Siren and amelinda make some points that I would like to iterate on: religion is a matter of faith. There is no empirical evidence that supernatural powers exist, nor is there any empirical evidence that supernatural powers do not exist; therefore, logically, nothing can be said about the existence of supernatural powers. So belief of any sort, including unbelief, is inherently non-logical.
The book that Seqram refers to is, in light of the above, making a logical error. One's beliefs about that which cannot be proved or disproved are neither logical nor illogical.
I'm not quite sure why the author doesn't extend the courtesy of being convinced to one's own satisfaction to atheists.
S'funny, I have twice in the past couple of years been suddenly overcome by the incredibly strong feeling that there is no such thing as the supernatural, that there was no god or gods. It was kind of a sucky feeling, because the concept of oblivion after death is really boring to me. Though I have not had any such strong feelings to the contrary; i.e., that there was a higher power, I continue merrily in my paganism with the tiny scraps of inspiration that I sometimes attribute to the supernatural.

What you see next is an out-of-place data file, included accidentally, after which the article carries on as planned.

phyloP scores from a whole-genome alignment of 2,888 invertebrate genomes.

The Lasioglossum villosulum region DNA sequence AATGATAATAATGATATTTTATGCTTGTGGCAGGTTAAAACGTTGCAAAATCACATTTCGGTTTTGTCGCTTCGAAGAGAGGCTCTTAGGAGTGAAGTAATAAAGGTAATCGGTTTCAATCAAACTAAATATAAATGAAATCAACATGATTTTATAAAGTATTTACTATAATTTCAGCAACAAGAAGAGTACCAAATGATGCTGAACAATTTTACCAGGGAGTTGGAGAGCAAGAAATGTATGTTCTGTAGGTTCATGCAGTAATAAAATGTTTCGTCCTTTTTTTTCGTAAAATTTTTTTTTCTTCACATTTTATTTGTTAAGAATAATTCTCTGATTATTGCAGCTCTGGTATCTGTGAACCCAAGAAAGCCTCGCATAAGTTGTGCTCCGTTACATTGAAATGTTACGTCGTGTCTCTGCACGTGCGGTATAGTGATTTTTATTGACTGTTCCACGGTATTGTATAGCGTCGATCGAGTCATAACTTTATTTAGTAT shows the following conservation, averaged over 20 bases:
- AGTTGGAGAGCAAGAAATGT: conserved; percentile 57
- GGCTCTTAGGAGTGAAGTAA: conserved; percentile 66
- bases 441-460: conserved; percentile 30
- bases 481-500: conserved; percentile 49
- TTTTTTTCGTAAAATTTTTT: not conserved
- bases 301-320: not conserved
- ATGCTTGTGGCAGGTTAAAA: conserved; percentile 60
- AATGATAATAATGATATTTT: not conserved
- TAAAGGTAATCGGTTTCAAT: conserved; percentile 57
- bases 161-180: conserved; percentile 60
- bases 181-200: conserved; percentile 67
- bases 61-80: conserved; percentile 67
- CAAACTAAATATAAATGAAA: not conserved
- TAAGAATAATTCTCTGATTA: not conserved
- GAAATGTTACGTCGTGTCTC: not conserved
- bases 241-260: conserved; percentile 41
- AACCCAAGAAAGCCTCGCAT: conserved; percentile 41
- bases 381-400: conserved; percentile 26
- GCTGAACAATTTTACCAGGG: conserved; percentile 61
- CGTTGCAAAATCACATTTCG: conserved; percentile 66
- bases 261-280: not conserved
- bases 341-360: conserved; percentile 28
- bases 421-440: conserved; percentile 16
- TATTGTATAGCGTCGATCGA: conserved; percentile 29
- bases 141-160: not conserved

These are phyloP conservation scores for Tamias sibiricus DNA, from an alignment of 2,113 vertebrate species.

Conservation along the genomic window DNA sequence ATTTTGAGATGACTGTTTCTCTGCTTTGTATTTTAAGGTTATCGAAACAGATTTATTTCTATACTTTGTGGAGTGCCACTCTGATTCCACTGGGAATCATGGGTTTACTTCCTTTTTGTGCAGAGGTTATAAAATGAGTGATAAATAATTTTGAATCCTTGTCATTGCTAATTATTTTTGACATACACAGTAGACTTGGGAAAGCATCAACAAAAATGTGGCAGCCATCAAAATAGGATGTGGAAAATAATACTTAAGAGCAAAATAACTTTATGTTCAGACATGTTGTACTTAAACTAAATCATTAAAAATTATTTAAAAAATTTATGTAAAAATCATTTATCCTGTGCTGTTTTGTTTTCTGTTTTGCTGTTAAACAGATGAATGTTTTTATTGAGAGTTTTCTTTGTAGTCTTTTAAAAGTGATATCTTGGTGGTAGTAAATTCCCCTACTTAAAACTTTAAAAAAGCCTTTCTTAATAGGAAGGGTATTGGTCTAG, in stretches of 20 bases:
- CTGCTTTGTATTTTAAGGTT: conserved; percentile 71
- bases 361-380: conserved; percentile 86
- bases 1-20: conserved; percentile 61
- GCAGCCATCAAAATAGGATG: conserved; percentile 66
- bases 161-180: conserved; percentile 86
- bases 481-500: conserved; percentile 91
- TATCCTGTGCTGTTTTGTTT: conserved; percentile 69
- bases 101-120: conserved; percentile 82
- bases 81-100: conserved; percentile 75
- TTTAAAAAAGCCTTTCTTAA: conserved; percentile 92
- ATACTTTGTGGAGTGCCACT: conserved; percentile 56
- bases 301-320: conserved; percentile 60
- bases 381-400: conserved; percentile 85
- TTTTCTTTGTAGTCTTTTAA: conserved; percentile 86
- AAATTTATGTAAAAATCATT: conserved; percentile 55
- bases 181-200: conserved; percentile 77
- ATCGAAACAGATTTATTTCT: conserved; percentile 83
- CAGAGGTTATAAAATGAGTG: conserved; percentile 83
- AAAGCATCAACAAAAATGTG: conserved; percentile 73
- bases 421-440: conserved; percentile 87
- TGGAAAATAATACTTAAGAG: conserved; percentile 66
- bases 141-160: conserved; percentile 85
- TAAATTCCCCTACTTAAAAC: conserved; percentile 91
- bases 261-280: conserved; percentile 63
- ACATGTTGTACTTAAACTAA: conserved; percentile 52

There is one other thing to keep in mind: arguments for the existence of "the one truegod", whether they pretend to be based in logic or fully acknowledge that they are philosophical, are forgetting one important detail:
How do you know there's only one god? How do you know that this supernatural being is, in fact, conscious and looking out for us? In short, how can anyone claim to know the nature of god or the supernatural?